What are data science and machine learning?

Let’s start with machine learning

In short, machine learning algorithms are algorithms that learn (often predictive) models from data. I.e., instead of formulating “rules” manually, a machine learning algorithm will learn the model for you.

So, let me give you an example to illustrate what that means! Say you are interested in implementing a spam filter. The probably most conservative approach would be to let a person sort these emails manually. Now, the “traditional” programming approach would be to look at some example emails (and/or use your “domain knowledge”) to come up with a chain of rules like

“if this email contains word X, label it as spam, else if email contains …”

Now, machine learning algorithms help you formulating these rules. Or in other words, (supervised) machine learning algorithms will look at a dataset of labeled emails (spam and non-spam) and derive rules from there to separate the two classes.

So, what is data science then?

First of all, “data science” is a pretty ambiguous, ill-defined term and interdisciplinary field; and people mean (expect) different things in different contexts. In my opinion, in practice, data science is pretty much the same as what we’ve known as Data Mining or KDD (Knowledge Discovery in Databases). The typical skills of a data scientists are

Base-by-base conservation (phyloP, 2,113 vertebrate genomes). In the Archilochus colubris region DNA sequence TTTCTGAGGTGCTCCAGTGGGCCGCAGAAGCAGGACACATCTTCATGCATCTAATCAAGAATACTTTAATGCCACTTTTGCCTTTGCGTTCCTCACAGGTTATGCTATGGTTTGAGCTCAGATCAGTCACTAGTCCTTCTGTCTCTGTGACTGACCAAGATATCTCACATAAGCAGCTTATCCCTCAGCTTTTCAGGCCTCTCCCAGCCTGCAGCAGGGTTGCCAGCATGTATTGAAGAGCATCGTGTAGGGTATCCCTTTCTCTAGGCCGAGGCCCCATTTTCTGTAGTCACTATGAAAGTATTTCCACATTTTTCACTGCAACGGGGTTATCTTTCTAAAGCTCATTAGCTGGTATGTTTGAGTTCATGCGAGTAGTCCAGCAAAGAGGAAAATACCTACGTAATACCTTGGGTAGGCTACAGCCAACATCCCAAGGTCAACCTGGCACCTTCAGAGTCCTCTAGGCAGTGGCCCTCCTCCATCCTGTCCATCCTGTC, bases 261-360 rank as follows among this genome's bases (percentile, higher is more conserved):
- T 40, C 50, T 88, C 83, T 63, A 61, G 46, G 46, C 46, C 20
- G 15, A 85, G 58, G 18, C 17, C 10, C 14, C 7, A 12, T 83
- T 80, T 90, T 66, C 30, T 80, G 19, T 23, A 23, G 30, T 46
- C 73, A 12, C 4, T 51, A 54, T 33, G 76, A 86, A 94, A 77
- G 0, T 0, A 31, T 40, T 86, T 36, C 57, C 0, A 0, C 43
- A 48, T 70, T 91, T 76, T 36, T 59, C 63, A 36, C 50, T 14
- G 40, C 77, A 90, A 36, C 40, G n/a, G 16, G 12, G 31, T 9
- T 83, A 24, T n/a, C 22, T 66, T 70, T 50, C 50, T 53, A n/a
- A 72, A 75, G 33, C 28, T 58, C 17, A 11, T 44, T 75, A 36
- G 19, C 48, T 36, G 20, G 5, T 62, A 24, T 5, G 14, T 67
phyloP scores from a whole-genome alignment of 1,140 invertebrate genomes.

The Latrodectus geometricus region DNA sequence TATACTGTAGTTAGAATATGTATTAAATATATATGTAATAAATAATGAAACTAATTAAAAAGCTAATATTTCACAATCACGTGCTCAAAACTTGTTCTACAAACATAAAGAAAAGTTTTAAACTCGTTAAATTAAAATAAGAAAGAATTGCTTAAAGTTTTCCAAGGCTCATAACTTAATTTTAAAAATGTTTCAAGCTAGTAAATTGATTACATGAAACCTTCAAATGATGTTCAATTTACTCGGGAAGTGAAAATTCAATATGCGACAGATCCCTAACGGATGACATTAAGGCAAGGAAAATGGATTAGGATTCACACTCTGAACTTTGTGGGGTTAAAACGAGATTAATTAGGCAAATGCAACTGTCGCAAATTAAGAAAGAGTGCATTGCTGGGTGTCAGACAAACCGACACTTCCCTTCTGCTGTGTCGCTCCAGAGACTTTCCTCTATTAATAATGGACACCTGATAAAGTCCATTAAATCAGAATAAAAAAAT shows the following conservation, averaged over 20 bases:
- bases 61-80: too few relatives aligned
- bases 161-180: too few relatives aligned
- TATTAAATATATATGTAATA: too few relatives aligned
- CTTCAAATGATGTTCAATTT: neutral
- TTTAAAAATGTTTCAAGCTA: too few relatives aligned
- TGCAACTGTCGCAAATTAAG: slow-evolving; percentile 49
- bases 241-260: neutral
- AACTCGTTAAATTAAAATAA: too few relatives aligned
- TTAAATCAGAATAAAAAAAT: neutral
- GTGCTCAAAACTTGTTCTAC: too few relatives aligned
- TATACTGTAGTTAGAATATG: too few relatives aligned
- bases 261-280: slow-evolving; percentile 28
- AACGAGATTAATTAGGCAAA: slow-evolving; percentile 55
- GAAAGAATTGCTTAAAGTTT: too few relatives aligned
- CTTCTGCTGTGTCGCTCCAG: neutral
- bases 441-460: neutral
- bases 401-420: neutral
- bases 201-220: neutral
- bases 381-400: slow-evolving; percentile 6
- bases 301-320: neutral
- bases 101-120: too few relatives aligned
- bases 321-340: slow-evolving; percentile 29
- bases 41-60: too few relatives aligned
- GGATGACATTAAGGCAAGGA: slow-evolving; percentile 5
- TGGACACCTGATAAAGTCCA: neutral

• Computer science: programming, hardware understanding, etc.
  • Math: Linear algebra, calculus, statistics
  • Communication: visualization and presentation
  • Domain knowledge

Where machine learning – at its core – is about the use and development of these learning algorithms, data science is more about the extraction of knowledge from data to answer particular question or solve particular problems.

Machine learning is often a big part of a “data science” project, e.g., it is often heavily used for exploratory analysis and discovery (clustering algorithms) and building predictive models (supervised learning algorithms). However, in data science, you often also worry about the collection, wrangling, and cleaning of your data (i.e., data engineering), and eventually, you want to draw conclusions from your data that help you solve a particular problem.

There are numerous examples of data science applications. Assume you are working for a credit company. Your boss gives you the task to find out whether a customer is creditworthy or not. You collect transaction data, maybe shipping records and customer ratings and so forth. Next, you’ll probably use a machine learning algorithm to learn a predictive model. For example, let’s assume you chose to grow a decision tree, and you concluded that this particular customer is not creditworthy. Finally, you prepare a nice presentation visualizing the decision tree to answer your boss’ next question: Why is this customer not creditworthy? …